July 26, 2023

What to know about Cord Blood during National Cord Blood Awareness Month

What is Cord blood?

July is National Cord Blood Awareness Month, which aims to raise awareness amongst expectant parents about the importance of saving cord blood and the valuable human cellular tissue products it contains. Cord blood is the blood remaining in your child’s umbilical cord following birth. It is a rich, non-controversial source of stem cells that must be collected at the time of birth. Stem cells are the building blocks of our blood and immune system. They are found throughout the body, including bone marrow, cord blood and peripheral blood. They are particularly powerful because they have the ability to treat, repair and/or replace damaged cells in the body.

Why is Cord blood collected?

Today, cord blood stem cells have been used in the treatment of nearly 80 diseases. Banking your baby’s stem cells guarantees the cells will be available to your family should you need to use them. Cord blood is also being used in emerging treatments, for diseases like Type 1 Diabetes & 2 and Cerebral Palsy, which require a child’s own cord blood. Stem cells from a related source are the preferred option for all treatments, and transplants using cord blood from a family member are more likely to be successful than transplants using cord blood from a non-relative.

How is Cord blood collected?

The collection process is safe, easy and painless for both mother and baby and does not interfere with the delivery. After the baby is born, but before the placenta is delivered, a medical professional will clean a 4 to 8 inch area of the umbilical cord with antiseptic solution and insert a needle connected to a blood bag into the umbilical vein. The blood flows into the bag by gravity until the umbilical vein is emptied. The blood bag is clamped, sealed, labeled and shipped by courier to a processing lab. The collection itself typically takes about 2 to 4 minutes.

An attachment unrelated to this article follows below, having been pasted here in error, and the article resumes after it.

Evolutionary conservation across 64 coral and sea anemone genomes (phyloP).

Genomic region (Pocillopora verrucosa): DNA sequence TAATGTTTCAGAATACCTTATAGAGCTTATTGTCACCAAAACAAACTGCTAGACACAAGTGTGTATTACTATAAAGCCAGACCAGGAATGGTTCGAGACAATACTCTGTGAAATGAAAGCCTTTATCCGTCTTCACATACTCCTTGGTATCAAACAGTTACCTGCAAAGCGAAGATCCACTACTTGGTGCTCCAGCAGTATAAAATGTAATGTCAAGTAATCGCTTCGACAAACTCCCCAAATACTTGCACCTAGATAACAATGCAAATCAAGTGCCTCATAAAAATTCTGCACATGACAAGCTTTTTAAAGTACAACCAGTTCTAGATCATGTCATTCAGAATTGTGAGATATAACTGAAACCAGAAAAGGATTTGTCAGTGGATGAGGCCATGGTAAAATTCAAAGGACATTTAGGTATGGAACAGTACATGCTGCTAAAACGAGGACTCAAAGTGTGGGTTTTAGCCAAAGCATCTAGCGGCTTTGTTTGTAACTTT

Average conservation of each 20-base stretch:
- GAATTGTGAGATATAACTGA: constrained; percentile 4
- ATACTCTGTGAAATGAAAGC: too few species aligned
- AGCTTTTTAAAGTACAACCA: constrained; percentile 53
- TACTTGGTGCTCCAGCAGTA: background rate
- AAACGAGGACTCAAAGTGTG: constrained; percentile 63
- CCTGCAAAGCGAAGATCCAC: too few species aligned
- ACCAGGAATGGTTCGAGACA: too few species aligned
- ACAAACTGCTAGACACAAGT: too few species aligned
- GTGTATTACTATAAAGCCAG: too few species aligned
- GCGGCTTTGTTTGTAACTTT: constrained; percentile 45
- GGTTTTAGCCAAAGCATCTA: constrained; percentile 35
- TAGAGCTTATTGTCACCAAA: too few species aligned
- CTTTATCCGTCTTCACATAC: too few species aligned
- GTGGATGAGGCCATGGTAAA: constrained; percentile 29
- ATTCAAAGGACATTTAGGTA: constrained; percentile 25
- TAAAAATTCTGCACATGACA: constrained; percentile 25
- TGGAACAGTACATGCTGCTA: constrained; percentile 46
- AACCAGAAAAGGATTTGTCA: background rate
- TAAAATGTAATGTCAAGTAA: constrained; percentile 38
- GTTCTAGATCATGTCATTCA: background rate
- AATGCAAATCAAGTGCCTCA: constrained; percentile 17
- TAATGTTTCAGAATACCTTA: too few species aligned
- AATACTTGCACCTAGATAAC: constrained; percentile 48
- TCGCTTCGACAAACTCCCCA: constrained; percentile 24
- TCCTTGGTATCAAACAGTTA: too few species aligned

Who can use my newborn’s stem cells?

Your newborn’s stem cells have the potential to be used by the child, and, if there’s an adequate match, by siblings and sometimes parents. An adequate match using related cord blood is defined as a 3 of 6 HLA Match. When two people share the same HLAs they are said to be a “match,” which means their tissues are immunologically compatible. Your newborn’s cord blood will always be a 100% match for themselves and there is up to a 75% probability of matching for a sibling.

Stem cells have been shown to be viable after more than 20 years of storage and the FDA does not require cryopreserved stem cells to have an expiration date. When stored in an undisturbed manner using liquid nitrogen vapor storage tanks, the stem cells do not age. If preserved and stored correctly, these cells are likely to be used indefinitely.

It is estimated that 1 in 217 people may need a stem cell transplant by the age of 70 using stem cells from the umbilical cord or bone marrow. The odds that someone would use the cells for regenerative medicine have been estimated to be 1 in 3.8.

How much is it to preserve Cord blood?

Generally, the cost for cord blood stem cell preservation may vary. Some companies offer payment plans and gift registries to help make banking affordable.

Cord tissue banking is an additional service that some cord blood banks offer. Cord tissue, used with cord blood in transplant, has shown to improve engraftment in preclinical studies. Cord tissue stem cells also have the potential to treat additional disorders, like stroke, lung cancer, and rheumatoid arthritis. Some banks offer “bundle and save” options when you bank both cord blood and cord tissue.

For information on Cord blood call 1-877-Cord Facts (877-267-3322) or visit mountainsidemedicalgroup.com to speak to your provider today.